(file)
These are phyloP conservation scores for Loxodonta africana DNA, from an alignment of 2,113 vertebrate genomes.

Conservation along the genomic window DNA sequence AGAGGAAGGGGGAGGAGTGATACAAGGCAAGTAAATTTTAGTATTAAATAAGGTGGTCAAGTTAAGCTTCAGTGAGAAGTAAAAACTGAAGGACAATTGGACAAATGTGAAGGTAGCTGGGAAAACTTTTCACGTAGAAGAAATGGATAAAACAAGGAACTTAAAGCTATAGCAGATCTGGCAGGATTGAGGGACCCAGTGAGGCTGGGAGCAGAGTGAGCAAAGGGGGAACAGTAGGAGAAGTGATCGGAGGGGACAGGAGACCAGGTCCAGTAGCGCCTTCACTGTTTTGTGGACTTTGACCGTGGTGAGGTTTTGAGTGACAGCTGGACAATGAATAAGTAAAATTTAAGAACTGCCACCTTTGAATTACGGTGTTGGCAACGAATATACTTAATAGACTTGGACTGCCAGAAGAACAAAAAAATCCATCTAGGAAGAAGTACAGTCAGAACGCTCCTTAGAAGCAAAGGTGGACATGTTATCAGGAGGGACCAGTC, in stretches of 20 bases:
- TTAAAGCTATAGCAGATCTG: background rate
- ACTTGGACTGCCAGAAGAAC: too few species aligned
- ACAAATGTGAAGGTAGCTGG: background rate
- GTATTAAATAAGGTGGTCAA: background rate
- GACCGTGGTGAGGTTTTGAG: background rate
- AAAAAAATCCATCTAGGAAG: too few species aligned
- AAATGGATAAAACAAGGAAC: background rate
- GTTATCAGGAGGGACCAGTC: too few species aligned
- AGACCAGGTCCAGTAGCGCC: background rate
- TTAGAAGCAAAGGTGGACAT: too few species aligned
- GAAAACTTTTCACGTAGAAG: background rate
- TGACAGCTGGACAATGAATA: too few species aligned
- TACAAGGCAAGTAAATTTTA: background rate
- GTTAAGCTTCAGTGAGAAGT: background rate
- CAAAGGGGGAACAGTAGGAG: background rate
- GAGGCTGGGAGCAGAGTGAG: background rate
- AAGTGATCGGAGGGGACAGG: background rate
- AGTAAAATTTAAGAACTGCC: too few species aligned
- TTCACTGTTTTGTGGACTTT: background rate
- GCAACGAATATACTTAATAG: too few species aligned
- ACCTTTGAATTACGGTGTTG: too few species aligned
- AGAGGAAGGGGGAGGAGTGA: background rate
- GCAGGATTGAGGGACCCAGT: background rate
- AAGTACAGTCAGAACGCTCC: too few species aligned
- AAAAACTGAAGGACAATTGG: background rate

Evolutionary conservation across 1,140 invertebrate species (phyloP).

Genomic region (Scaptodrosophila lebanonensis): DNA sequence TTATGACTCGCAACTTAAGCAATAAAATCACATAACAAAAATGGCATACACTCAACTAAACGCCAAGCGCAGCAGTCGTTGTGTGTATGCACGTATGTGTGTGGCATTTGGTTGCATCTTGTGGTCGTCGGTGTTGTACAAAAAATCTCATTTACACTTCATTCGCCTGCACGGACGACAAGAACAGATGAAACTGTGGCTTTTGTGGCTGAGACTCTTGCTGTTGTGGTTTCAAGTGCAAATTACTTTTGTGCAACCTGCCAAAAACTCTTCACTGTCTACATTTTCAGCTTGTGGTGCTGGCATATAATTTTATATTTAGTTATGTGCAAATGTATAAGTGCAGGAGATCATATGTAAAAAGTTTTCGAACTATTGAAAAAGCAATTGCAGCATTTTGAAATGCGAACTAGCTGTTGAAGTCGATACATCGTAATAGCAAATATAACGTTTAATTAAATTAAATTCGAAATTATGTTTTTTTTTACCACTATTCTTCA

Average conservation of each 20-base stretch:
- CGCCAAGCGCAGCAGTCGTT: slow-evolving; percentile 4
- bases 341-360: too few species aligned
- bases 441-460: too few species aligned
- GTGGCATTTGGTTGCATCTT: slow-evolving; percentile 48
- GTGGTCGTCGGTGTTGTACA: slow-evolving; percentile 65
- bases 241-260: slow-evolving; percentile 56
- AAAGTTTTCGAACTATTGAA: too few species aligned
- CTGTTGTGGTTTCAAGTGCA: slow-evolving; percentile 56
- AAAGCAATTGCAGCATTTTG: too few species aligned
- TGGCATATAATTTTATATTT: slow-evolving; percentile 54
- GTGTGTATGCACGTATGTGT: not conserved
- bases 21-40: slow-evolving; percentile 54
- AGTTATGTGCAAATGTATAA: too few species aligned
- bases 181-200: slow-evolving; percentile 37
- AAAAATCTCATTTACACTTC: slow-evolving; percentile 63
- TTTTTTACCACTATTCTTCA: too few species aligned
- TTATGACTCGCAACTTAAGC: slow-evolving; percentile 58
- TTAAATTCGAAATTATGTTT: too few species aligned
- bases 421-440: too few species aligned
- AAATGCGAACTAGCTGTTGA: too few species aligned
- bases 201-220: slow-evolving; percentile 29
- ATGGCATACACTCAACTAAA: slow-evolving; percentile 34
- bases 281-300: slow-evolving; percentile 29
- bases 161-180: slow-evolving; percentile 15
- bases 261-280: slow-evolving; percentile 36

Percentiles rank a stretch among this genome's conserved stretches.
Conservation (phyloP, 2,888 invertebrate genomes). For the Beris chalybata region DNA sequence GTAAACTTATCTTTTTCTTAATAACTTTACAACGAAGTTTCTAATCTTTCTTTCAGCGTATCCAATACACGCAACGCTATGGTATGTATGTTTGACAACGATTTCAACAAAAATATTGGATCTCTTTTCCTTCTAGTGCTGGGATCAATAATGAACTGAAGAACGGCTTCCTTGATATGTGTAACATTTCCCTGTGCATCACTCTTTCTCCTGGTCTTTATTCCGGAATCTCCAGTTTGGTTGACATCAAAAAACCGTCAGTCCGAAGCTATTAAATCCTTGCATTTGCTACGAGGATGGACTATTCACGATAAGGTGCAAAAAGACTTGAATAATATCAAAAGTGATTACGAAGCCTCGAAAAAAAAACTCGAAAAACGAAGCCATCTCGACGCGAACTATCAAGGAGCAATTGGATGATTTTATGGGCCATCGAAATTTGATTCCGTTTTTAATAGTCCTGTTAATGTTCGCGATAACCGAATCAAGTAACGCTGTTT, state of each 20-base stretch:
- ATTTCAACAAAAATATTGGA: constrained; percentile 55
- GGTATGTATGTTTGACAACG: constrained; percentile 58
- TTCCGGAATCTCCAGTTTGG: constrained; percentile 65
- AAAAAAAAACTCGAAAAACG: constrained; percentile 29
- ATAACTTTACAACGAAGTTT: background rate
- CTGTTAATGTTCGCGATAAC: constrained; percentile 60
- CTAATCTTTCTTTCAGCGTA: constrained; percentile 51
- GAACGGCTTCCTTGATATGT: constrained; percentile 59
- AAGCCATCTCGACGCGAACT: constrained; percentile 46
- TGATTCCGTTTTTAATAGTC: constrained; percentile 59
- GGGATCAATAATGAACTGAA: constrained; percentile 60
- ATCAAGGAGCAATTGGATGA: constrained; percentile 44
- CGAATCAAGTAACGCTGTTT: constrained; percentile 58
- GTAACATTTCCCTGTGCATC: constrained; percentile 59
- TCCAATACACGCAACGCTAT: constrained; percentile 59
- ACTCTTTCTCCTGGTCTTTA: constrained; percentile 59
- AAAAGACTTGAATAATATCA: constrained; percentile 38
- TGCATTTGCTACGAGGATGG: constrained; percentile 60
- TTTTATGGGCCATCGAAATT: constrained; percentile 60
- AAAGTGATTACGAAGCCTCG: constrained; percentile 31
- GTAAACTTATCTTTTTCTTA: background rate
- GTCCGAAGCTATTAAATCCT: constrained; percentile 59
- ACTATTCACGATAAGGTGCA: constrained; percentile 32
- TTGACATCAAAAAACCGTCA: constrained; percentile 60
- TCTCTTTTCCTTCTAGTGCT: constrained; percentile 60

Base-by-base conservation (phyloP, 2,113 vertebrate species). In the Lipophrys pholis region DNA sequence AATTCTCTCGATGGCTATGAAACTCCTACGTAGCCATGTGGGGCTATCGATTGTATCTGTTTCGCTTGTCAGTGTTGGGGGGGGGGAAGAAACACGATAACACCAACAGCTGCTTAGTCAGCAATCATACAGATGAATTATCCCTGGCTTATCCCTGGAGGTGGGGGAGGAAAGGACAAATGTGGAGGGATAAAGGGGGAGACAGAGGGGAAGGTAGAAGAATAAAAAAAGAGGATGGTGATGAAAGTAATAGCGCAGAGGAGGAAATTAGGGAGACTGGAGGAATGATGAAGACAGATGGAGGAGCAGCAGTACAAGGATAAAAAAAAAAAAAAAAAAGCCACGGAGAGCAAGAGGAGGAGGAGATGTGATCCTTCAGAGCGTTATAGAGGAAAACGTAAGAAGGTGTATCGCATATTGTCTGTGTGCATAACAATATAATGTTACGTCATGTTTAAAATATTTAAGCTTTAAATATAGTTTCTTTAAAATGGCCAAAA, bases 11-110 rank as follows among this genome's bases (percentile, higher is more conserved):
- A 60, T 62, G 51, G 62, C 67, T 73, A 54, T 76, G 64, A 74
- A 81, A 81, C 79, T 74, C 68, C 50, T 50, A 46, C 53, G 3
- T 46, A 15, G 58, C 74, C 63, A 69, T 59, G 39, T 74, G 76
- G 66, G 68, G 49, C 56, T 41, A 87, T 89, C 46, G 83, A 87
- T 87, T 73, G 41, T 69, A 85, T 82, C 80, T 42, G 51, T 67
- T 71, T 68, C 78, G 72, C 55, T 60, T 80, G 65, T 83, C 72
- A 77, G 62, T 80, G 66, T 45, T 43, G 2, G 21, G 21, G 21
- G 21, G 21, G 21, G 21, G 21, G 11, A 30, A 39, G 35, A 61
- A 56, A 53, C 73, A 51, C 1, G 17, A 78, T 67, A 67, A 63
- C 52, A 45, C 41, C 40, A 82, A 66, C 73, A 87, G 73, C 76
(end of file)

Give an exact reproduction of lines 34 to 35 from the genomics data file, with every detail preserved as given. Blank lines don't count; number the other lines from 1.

- GTGGCATTTGGTTGCATCTT: slow-evolving; percentile 48
- GTGGTCGTCGGTGTTGTACA: slow-evolving; percentile 65